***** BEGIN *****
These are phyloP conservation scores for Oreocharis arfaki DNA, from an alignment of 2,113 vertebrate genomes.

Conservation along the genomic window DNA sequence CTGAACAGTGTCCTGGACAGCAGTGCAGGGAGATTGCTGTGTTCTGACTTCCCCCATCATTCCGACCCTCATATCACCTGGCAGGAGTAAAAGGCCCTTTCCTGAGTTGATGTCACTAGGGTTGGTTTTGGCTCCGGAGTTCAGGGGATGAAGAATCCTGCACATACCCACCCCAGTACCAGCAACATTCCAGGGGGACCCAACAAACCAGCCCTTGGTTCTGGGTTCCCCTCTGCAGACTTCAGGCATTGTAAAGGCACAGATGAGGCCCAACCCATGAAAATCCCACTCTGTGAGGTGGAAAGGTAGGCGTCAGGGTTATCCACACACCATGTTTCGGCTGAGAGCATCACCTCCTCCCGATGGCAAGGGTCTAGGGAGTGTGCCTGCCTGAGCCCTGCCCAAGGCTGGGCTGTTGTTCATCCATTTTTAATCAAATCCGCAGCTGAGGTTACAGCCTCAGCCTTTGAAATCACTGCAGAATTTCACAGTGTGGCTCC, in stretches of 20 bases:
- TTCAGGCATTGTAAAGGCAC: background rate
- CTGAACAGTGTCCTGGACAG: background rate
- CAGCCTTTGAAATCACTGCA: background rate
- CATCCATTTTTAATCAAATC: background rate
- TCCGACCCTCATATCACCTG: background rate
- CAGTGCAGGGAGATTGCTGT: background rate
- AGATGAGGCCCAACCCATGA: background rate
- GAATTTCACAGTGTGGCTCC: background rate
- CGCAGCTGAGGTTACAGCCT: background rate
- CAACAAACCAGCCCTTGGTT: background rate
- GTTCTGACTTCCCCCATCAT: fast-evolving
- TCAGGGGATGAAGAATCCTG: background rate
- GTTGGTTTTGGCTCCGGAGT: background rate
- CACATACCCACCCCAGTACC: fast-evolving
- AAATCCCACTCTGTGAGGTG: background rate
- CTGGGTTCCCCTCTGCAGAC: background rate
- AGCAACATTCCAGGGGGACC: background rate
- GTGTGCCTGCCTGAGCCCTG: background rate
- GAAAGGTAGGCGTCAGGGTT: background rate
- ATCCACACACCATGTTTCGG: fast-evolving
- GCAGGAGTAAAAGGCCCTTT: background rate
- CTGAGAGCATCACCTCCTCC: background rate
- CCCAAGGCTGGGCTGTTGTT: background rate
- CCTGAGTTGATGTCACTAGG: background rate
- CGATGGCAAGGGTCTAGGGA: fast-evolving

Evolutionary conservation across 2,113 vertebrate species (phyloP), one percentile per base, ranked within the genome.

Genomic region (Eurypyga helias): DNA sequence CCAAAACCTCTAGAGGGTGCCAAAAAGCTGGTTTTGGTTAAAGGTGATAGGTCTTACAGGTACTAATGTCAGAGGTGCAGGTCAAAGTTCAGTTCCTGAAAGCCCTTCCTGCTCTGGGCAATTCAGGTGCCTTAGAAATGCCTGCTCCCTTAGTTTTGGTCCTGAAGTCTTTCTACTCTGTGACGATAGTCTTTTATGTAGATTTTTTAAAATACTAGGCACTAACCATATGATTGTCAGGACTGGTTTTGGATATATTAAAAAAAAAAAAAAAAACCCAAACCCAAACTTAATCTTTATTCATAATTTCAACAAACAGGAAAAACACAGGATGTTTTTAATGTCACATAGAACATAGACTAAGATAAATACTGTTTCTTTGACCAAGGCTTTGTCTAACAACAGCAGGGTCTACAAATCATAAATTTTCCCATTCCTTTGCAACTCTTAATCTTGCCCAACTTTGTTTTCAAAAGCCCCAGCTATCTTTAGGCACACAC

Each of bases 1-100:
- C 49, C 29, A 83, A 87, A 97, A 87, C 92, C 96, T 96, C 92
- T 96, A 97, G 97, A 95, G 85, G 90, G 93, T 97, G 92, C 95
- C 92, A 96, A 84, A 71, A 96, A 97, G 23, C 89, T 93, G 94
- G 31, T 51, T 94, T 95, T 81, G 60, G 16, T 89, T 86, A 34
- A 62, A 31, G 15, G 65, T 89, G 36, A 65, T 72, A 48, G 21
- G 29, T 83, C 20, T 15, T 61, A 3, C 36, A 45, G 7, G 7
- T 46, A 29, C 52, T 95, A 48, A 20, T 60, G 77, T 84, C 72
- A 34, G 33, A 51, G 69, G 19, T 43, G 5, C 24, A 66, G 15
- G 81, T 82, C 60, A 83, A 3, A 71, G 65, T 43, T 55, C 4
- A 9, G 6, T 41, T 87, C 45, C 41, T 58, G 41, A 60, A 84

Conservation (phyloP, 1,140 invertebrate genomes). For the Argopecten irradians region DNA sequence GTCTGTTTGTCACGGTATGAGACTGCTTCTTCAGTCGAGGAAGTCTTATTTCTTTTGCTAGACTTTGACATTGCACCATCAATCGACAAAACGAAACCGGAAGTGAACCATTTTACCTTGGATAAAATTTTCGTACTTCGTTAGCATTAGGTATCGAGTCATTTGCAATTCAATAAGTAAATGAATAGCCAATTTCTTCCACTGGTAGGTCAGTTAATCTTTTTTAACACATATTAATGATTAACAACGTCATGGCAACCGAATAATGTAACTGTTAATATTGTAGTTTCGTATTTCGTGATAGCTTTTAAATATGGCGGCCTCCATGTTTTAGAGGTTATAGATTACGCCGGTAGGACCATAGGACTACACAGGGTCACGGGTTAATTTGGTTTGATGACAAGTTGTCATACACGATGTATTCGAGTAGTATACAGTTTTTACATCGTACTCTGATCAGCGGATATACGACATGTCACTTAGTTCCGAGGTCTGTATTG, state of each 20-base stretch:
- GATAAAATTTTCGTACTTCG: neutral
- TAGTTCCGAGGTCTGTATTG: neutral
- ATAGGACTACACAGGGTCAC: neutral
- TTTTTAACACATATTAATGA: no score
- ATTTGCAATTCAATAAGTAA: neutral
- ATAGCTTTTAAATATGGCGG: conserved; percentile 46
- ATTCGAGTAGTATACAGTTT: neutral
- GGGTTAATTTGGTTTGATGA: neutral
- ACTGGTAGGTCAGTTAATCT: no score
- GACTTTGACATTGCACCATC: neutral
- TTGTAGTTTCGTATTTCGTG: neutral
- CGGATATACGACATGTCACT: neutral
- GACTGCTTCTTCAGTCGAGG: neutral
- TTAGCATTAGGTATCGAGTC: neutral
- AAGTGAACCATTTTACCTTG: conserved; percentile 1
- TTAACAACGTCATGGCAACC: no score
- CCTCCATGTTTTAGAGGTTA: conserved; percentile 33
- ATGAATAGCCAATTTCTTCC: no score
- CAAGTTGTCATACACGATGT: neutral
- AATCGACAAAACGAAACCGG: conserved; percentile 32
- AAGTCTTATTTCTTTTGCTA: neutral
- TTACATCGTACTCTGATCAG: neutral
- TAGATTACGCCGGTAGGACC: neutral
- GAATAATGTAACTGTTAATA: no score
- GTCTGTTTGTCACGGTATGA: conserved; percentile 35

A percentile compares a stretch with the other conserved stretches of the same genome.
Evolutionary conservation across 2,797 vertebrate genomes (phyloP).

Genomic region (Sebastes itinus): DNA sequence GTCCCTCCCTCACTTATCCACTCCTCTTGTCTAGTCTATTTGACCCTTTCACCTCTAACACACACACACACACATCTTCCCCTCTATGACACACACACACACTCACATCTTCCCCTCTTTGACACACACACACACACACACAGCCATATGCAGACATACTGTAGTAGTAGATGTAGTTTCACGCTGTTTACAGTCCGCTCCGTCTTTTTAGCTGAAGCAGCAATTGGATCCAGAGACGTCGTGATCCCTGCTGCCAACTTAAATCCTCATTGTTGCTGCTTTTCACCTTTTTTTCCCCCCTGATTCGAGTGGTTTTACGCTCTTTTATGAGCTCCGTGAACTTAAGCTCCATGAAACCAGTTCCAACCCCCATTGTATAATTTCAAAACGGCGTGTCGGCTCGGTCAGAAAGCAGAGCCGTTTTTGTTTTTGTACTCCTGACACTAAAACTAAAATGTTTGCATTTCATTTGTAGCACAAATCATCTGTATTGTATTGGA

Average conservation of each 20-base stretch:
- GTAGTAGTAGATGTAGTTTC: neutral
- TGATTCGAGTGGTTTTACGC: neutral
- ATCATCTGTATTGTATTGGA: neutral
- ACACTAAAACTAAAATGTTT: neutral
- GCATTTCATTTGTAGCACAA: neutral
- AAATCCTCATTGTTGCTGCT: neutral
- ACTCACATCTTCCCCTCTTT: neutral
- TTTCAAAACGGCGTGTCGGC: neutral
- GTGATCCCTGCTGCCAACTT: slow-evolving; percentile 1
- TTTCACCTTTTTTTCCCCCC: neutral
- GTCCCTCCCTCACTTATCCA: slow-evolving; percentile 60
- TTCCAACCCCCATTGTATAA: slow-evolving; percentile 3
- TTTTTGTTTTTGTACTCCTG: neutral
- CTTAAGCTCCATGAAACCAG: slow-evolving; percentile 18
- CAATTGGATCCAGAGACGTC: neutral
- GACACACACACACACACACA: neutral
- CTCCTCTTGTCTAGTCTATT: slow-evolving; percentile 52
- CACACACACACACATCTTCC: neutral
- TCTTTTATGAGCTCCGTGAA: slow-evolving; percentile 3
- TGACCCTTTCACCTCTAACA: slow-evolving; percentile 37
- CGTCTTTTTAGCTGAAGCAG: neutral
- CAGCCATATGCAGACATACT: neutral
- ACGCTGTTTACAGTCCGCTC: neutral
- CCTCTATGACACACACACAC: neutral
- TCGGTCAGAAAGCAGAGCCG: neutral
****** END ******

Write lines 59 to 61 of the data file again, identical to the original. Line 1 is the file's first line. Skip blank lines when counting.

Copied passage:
- ATGAATAGCCAATTTCTTCC: no score
- CAAGTTGTCATACACGATGT: neutral
- AATCGACAAAACGAAACCGG: conserved; percentile 32